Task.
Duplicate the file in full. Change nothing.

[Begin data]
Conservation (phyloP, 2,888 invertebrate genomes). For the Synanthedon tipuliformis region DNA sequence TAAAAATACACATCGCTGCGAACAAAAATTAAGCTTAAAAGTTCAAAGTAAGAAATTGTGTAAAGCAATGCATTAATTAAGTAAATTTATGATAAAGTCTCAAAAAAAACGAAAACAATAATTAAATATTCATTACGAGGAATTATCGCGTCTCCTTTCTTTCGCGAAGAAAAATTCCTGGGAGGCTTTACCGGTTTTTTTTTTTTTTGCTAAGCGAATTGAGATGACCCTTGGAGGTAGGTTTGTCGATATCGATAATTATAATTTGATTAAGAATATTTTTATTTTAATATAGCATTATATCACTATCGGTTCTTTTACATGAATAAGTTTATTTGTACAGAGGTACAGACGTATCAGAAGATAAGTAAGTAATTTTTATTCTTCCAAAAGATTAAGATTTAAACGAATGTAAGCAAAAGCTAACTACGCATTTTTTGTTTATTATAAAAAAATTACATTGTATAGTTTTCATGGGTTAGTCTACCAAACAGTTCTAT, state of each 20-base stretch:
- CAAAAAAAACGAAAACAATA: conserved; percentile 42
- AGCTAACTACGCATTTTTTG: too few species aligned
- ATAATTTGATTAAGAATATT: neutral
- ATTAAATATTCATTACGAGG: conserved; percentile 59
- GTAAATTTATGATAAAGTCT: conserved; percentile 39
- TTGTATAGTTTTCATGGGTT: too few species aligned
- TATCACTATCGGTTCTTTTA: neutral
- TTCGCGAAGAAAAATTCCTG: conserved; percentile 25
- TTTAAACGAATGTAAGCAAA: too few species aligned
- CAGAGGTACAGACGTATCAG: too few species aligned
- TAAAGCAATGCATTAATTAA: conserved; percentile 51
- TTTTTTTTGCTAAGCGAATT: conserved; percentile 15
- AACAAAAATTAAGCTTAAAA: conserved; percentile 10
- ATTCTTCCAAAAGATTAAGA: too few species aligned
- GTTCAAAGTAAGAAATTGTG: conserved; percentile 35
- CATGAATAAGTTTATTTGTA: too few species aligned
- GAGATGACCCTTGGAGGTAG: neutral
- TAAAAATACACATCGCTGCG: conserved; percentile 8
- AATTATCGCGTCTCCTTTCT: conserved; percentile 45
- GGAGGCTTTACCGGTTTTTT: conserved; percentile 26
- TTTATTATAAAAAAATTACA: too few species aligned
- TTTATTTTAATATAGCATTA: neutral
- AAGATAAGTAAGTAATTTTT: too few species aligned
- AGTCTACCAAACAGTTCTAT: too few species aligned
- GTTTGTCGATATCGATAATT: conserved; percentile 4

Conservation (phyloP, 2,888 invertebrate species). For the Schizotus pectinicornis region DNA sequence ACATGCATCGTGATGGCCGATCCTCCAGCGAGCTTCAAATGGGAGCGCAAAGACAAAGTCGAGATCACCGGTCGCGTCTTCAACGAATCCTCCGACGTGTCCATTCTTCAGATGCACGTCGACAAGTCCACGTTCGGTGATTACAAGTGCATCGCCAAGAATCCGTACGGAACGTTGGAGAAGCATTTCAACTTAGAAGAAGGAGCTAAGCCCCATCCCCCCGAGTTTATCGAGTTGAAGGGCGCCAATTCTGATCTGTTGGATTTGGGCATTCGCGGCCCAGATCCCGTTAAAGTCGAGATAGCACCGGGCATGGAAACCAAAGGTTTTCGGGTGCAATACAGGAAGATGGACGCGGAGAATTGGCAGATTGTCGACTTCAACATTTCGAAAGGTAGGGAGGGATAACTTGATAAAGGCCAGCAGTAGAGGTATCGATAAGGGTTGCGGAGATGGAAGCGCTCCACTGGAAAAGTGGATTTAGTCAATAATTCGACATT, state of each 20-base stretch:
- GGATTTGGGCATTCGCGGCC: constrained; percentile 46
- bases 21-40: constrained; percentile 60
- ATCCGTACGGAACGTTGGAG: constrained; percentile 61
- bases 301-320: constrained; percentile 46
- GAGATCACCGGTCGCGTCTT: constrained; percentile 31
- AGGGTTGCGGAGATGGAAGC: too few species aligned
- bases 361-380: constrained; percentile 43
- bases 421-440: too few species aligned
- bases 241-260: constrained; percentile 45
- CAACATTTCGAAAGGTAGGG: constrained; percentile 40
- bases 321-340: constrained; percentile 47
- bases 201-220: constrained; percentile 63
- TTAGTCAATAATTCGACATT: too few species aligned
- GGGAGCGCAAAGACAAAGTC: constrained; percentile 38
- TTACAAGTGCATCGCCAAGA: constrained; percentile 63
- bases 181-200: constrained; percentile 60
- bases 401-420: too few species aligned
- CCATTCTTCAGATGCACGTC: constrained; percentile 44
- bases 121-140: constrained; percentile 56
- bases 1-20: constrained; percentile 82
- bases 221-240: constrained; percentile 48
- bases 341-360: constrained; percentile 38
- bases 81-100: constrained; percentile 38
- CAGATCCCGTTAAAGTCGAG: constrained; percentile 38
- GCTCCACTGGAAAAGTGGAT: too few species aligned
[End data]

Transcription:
Conservation (phyloP, 2,888 invertebrate genomes). For the Synanthedon tipuliformis region DNA sequence TAAAAATACACATCGCTGCGAACAAAAATTAAGCTTAAAAGTTCAAAGTAAGAAATTGTGTAAAGCAATGCATTAATTAAGTAAATTTATGATAAAGTCTCAAAAAAAACGAAAACAATAATTAAATATTCATTACGAGGAATTATCGCGTCTCCTTTCTTTCGCGAAGAAAAATTCCTGGGAGGCTTTACCGGTTTTTTTTTTTTTTGCTAAGCGAATTGAGATGACCCTTGGAGGTAGGTTTGTCGATATCGATAATTATAATTTGATTAAGAATATTTTTATTTTAATATAGCATTATATCACTATCGGTTCTTTTACATGAATAAGTTTATTTGTACAGAGGTACAGACGTATCAGAAGATAAGTAAGTAATTTTTATTCTTCCAAAAGATTAAGATTTAAACGAATGTAAGCAAAAGCTAACTACGCATTTTTTGTTTATTATAAAAAAATTACATTGTATAGTTTTCATGGGTTAGTCTACCAAACAGTTCTAT, state of each 20-base stretch:
- CAAAAAAAACGAAAACAATA: conserved; percentile 42
- AGCTAACTACGCATTTTTTG: too few species aligned
- ATAATTTGATTAAGAATATT: neutral
- ATTAAATATTCATTACGAGG: conserved; percentile 59
- GTAAATTTATGATAAAGTCT: conserved; percentile 39
- TTGTATAGTTTTCATGGGTT: too few species aligned
- TATCACTATCGGTTCTTTTA: neutral
- TTCGCGAAGAAAAATTCCTG: conserved; percentile 25
- TTTAAACGAATGTAAGCAAA: too few species aligned
- CAGAGGTACAGACGTATCAG: too few species aligned
- TAAAGCAATGCATTAATTAA: conserved; percentile 51
- TTTTTTTTGCTAAGCGAATT: conserved; percentile 15
- AACAAAAATTAAGCTTAAAA: conserved; percentile 10
- ATTCTTCCAAAAGATTAAGA: too few species aligned
- GTTCAAAGTAAGAAATTGTG: conserved; percentile 35
- CATGAATAAGTTTATTTGTA: too few species aligned
- GAGATGACCCTTGGAGGTAG: neutral
- TAAAAATACACATCGCTGCG: conserved; percentile 8
- AATTATCGCGTCTCCTTTCT: conserved; percentile 45
- GGAGGCTTTACCGGTTTTTT: conserved; percentile 26
- TTTATTATAAAAAAATTACA: too few species aligned
- TTTATTTTAATATAGCATTA: neutral
- AAGATAAGTAAGTAATTTTT: too few species aligned
- AGTCTACCAAACAGTTCTAT: too few species aligned
- GTTTGTCGATATCGATAATT: conserved; percentile 4

Conservation (phyloP, 2,888 invertebrate species). For the Schizotus pectinicornis region DNA sequence ACATGCATCGTGATGGCCGATCCTCCAGCGAGCTTCAAATGGGAGCGCAAAGACAAAGTCGAGATCACCGGTCGCGTCTTCAACGAATCCTCCGACGTGTCCATTCTTCAGATGCACGTCGACAAGTCCACGTTCGGTGATTACAAGTGCATCGCCAAGAATCCGTACGGAACGTTGGAGAAGCATTTCAACTTAGAAGAAGGAGCTAAGCCCCATCCCCCCGAGTTTATCGAGTTGAAGGGCGCCAATTCTGATCTGTTGGATTTGGGCATTCGCGGCCCAGATCCCGTTAAAGTCGAGATAGCACCGGGCATGGAAACCAAAGGTTTTCGGGTGCAATACAGGAAGATGGACGCGGAGAATTGGCAGATTGTCGACTTCAACATTTCGAAAGGTAGGGAGGGATAACTTGATAAAGGCCAGCAGTAGAGGTATCGATAAGGGTTGCGGAGATGGAAGCGCTCCACTGGAAAAGTGGATTTAGTCAATAATTCGACATT, state of each 20-base stretch:
- GGATTTGGGCATTCGCGGCC: constrained; percentile 46
- bases 21-40: constrained; percentile 60
- ATCCGTACGGAACGTTGGAG: constrained; percentile 61
- bases 301-320: constrained; percentile 46
- GAGATCACCGGTCGCGTCTT: constrained; percentile 31
- AGGGTTGCGGAGATGGAAGC: too few species aligned
- bases 361-380: constrained; percentile 43
- bases 421-440: too few species aligned
- bases 241-260: constrained; percentile 45
- CAACATTTCGAAAGGTAGGG: constrained; percentile 40
- bases 321-340: constrained; percentile 47
- bases 201-220: constrained; percentile 63
- TTAGTCAATAATTCGACATT: too few species aligned
- GGGAGCGCAAAGACAAAGTC: constrained; percentile 38
- TTACAAGTGCATCGCCAAGA: constrained; percentile 63
- bases 181-200: constrained; percentile 60
- bases 401-420: too few species aligned
- CCATTCTTCAGATGCACGTC: constrained; percentile 44
- bases 121-140: constrained; percentile 56
- bases 1-20: constrained; percentile 82
- bases 221-240: constrained; percentile 48
- bases 341-360: constrained; percentile 38
- bases 81-100: constrained; percentile 38
- CAGATCCCGTTAAAGTCGAG: constrained; percentile 38
- GCTCCACTGGAAAAGTGGAT: too few species aligned